The Oakland Unified School Board voted 4-2 last week to close seven schools, merge two others, and reduce some classes over the next two years. The decision came in spite of large protests, a teacher hunger strike, and pleas from city leaders who have asked the governor to intervene.
The changes, which are aimed at reducing the budget by $50 million, will mostly impact children of color.
“This is the most offensive thing I’ve ever seen,” said Oakland Unified School District Trustee Mike Hutchinson, who opposed the plan. “The lawsuits are going to be filed tomorrow. I hope you all are ready for the action you just unleashed. The lid’s about to come off this city.”
VanCedric Williams was the other dissenting trustee.
Oakland Unified has said it faces a $90 million shortfall without intervention. It has suffered from years of declining enrollment — a trend that has gone into overdrive since the pandemic began. The district has been under pressure from the Alameda County Board of Education to slash costs. And yet, the BOE passed a resolution last week criticizing OUSD for rushing the closures without an equity impact analysis or thorough engagement with families.
The district received a $100 million loan from the state in 2003, which it still hasn’t paid off. City and state representatives have unsuccessfully called on the state to forgive the debt.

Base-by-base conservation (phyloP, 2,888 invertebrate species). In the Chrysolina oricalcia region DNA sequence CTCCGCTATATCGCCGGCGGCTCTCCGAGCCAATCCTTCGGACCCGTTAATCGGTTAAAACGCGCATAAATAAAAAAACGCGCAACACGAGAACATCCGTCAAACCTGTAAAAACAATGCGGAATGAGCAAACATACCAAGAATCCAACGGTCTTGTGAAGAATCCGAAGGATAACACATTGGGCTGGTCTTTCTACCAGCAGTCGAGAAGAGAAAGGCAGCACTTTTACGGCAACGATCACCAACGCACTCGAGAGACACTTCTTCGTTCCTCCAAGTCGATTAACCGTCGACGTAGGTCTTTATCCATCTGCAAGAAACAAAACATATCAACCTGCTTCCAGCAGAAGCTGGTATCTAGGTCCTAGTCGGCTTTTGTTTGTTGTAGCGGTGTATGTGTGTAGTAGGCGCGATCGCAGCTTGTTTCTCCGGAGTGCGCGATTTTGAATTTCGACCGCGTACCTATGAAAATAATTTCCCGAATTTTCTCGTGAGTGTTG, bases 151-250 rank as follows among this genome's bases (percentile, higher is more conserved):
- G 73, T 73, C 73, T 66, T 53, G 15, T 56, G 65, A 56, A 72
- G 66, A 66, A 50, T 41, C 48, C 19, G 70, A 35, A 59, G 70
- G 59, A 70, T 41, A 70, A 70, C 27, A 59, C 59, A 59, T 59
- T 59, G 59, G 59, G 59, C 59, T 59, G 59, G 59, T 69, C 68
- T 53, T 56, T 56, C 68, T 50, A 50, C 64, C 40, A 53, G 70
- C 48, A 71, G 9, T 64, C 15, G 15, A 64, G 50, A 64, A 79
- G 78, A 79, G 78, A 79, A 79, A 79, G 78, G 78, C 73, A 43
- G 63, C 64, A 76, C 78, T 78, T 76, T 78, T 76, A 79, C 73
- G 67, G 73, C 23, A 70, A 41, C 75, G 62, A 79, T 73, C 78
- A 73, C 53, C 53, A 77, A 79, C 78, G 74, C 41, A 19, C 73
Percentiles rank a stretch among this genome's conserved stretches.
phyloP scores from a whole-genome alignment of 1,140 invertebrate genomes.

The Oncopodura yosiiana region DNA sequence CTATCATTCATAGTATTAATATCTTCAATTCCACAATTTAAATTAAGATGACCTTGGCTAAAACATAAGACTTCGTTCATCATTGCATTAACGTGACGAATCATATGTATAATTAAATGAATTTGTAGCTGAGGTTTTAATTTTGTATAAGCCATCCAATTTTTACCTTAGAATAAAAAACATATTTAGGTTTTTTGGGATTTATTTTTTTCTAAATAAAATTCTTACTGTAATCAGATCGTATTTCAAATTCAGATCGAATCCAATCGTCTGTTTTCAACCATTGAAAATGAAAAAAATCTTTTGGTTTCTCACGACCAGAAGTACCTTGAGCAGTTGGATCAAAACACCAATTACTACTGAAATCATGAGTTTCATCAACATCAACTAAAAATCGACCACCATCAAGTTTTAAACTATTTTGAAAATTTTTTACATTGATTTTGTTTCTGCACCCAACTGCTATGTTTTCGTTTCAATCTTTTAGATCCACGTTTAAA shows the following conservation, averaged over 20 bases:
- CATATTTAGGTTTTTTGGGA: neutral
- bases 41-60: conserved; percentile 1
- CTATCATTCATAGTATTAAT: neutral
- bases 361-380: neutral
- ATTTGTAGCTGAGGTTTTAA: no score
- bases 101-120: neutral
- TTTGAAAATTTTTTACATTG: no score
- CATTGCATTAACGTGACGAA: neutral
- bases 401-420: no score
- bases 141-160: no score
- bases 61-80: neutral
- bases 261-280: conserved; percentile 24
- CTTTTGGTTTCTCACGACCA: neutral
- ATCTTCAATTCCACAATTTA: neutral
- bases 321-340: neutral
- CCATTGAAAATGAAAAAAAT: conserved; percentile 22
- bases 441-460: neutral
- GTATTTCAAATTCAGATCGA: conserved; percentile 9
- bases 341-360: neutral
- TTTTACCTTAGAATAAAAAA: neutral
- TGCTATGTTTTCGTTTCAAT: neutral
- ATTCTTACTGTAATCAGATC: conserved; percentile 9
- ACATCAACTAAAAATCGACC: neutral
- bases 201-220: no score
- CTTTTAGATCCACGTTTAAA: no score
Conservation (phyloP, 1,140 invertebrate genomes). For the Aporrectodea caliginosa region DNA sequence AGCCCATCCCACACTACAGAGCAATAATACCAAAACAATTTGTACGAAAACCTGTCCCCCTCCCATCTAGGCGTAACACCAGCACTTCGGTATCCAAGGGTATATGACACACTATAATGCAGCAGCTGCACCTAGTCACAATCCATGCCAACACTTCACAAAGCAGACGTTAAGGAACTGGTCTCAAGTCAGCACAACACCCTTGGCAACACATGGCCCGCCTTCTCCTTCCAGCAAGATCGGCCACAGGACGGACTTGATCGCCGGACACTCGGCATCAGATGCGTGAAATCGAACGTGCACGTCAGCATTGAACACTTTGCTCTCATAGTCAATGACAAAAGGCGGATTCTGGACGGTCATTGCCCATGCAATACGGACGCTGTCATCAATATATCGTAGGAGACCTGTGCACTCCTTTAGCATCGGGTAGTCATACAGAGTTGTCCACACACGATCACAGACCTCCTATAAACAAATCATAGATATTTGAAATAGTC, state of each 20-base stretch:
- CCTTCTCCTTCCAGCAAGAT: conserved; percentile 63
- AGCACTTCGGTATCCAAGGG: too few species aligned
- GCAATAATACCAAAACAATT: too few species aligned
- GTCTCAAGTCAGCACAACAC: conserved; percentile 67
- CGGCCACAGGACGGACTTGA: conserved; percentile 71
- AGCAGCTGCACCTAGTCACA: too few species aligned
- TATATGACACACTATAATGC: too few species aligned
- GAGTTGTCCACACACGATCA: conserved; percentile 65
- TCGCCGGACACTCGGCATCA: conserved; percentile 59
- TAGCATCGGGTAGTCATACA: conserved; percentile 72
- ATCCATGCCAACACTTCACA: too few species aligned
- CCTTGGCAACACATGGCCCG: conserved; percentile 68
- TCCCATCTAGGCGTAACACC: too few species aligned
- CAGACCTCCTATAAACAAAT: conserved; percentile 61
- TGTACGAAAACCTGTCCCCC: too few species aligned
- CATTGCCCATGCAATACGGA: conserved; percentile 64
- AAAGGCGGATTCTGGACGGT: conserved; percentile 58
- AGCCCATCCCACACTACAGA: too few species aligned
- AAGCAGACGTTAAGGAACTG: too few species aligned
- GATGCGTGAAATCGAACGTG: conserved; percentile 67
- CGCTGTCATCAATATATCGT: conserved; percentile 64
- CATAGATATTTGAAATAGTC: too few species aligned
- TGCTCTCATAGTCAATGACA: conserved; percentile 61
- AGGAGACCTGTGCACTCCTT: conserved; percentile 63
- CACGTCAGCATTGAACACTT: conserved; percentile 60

This week, city leaders will try again. Oakland Vice Mayor Rebecca Kaplan, Council President Nikki Bas, Councilmember Carroll Fife, and President Pro Tempore Sheng Thao have introduced a resolution that calls on Gov. Newsom and the State Legislature to eliminate OUSD’s outstanding debt and alter the Average Daily Attendance formula. It’s on the agenda for Tuesday, Feb. 15.
“While the State of California is celebrating a record budget surplus, Oakland schools are being forced to close due to state debt and funding formulas that don’t recognize the impacts of COVID-19. These schools serve thousands of Oakland students, most in underserved black and brown neighborhoods,” said Council President Pro Tempore Sheng Thao. “Like many Oakland parents, I am outraged by these proposed closures and it is absolutely essential the state step in to save Oakland schools and ensure our students get a quality education. Anything less than immediate action could result in irreversible damage to our public schools, their staff, and Oakland’s students.”
Meanwhile, a health crisis may be looming for the two teachers who have vowed not to eat unless OUSD reverses its decision. One of the educators, Moses Obolade, was taken to an emergency room last Tuesday on his eighth day of the strike. At a news conference, the physicians treating the two educators warned that their health was declining and could lead to permanent damage.
Read more about the pending closures and community reactions at EdSource.